A small gesture, to be sure, but one as debilitating under the circumstances as the most thunderous bodycheck. Montreal Canadien goaltender Patrick Roy merely looked at his opponent and winked.
This is an article from the June 21, 1993 issue
What had he been thinking? Deep into overtime in Game 4 of the Stanley Cup finals on June 7, with the Los Angeles King forwards literally knocking at his goalmouth, Roy stoned Luc Robitaille and froze the puck. Then, impishly, he glanced at the Kings' Tomas Sandstrom and flicked his left eyelash, like some kid in a street hockey game. This amused, un-harried wink was surely one of the most memorable in hockey history. What did this outrageous gesture mean?
That Roy was cocky? That he was loose? That the puck looked as big to him as a manhole cover? That the snakebitten Kings, who had already suffered two straight backbreaking overtime losses to the Canadiens and were about to suffer their third, could play till Sunset Boulevard froze over and never poke the puck past Roy in OT?
Last Friday, while riding in the backseat of a white stretch limousine in Montreal, under police escort to a Canadien victory parade that was not about to begin without him, Roy pondered that question. He could not recall ever before having winked at an opponent. Certainly not in overtime of the Stanley Cup finals. "Always Sandstrom is in my crease, bothering me, hitting at me when I have the puck," Roy (pronounced WAH) said. "When I made the save on Robitaille, Sandstrom hit me. So I winked. I wanted to show him I'd be tough. That I was in control."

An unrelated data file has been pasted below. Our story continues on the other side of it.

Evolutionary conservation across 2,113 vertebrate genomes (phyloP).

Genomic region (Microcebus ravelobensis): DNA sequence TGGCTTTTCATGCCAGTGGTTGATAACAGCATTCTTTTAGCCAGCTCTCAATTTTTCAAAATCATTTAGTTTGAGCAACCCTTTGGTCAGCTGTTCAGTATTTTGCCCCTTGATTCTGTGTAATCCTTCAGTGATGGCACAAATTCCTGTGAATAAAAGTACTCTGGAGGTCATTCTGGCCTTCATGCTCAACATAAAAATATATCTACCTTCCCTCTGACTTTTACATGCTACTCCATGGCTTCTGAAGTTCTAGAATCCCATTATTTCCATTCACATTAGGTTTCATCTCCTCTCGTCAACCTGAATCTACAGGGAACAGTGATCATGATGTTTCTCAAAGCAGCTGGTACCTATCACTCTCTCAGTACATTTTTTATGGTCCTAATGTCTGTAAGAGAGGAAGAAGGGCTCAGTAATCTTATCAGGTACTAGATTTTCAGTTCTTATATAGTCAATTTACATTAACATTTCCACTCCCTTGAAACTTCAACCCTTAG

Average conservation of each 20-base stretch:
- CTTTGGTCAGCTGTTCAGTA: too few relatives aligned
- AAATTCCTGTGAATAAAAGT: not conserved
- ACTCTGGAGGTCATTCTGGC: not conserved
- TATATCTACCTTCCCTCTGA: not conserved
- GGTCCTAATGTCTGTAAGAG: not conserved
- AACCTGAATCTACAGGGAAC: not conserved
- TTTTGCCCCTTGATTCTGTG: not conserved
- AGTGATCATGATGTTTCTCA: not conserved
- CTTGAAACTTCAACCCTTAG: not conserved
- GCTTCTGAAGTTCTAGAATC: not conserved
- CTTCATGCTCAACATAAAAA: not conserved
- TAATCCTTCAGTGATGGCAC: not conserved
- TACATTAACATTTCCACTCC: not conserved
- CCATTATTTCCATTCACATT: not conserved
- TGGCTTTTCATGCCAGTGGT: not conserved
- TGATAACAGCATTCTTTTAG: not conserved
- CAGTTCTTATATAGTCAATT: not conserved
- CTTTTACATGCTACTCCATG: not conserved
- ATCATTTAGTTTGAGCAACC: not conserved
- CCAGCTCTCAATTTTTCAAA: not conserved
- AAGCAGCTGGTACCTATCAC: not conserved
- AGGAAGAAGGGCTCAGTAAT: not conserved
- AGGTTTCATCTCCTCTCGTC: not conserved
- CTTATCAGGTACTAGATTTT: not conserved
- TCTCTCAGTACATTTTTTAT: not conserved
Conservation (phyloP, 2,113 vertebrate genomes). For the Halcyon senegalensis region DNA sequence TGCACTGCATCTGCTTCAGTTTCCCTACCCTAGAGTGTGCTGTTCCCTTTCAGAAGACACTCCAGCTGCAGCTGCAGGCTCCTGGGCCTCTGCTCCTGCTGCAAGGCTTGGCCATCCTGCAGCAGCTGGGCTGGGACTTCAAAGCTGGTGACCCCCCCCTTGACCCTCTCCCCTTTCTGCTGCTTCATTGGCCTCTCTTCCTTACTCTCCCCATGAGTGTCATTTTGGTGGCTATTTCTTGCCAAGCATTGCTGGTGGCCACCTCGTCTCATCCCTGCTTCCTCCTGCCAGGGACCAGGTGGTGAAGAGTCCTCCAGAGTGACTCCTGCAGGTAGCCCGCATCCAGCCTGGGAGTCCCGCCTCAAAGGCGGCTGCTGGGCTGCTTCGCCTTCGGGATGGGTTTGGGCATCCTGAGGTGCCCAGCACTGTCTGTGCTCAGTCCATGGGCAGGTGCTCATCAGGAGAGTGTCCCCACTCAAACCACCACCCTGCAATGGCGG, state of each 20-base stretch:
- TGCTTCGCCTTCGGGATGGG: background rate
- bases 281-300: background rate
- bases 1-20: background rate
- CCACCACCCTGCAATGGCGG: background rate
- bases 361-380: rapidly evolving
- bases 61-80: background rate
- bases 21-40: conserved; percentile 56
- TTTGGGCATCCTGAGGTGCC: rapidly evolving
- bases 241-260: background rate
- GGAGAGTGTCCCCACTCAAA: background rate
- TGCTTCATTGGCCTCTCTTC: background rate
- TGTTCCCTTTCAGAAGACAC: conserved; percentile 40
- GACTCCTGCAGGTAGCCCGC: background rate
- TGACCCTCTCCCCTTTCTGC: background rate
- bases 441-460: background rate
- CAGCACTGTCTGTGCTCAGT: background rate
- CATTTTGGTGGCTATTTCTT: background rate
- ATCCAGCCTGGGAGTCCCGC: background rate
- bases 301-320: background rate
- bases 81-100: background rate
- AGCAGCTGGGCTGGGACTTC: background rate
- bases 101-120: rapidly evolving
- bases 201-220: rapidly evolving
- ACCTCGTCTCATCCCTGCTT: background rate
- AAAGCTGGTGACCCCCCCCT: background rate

In control? Is that what you call Roy's remarkable 10 straight overtime wins in the 1993 playoffs, a record the Canadiens set during their run to their 24th Stanley Cup? How about invincible? Impenetrable? Or, as one fan's banner in the Montreal Forum had it, INC-ROY-HAB-LE?
After the Canadiens opened the playoffs with a loss—in OT to the Quebec Nordiques in a game in which Roy was later criticized for having let in a soft goal in the final minute to force the extra session—Roy simply closed the door when games were on the line. For the remainder of the postseason, Montreal went 12-0 in one-goal games. In the 10 overtime wins, Roy played 96 minutes and 39 seconds of sudden-death hockey without yielding a goal, the equivalent of more than a game and a half. During those extra sessions he kicked out 65 shots.
With a 16-4 record and a 2.13 goals-against average in the playoffs, Roy atoned for what had been, for him, a mediocre regular season under first-year coach Jacques Demers, who had introduced Montreal to a more wide-open style than the Canadiens had played in recent years. "The one thing as a coach I'll take credit for," said Demers after the playoffs, "is I stood with Patrick. I was not going to let him get down on himself after he gave up a soft goal against Quebec. He was just outstanding, sensational."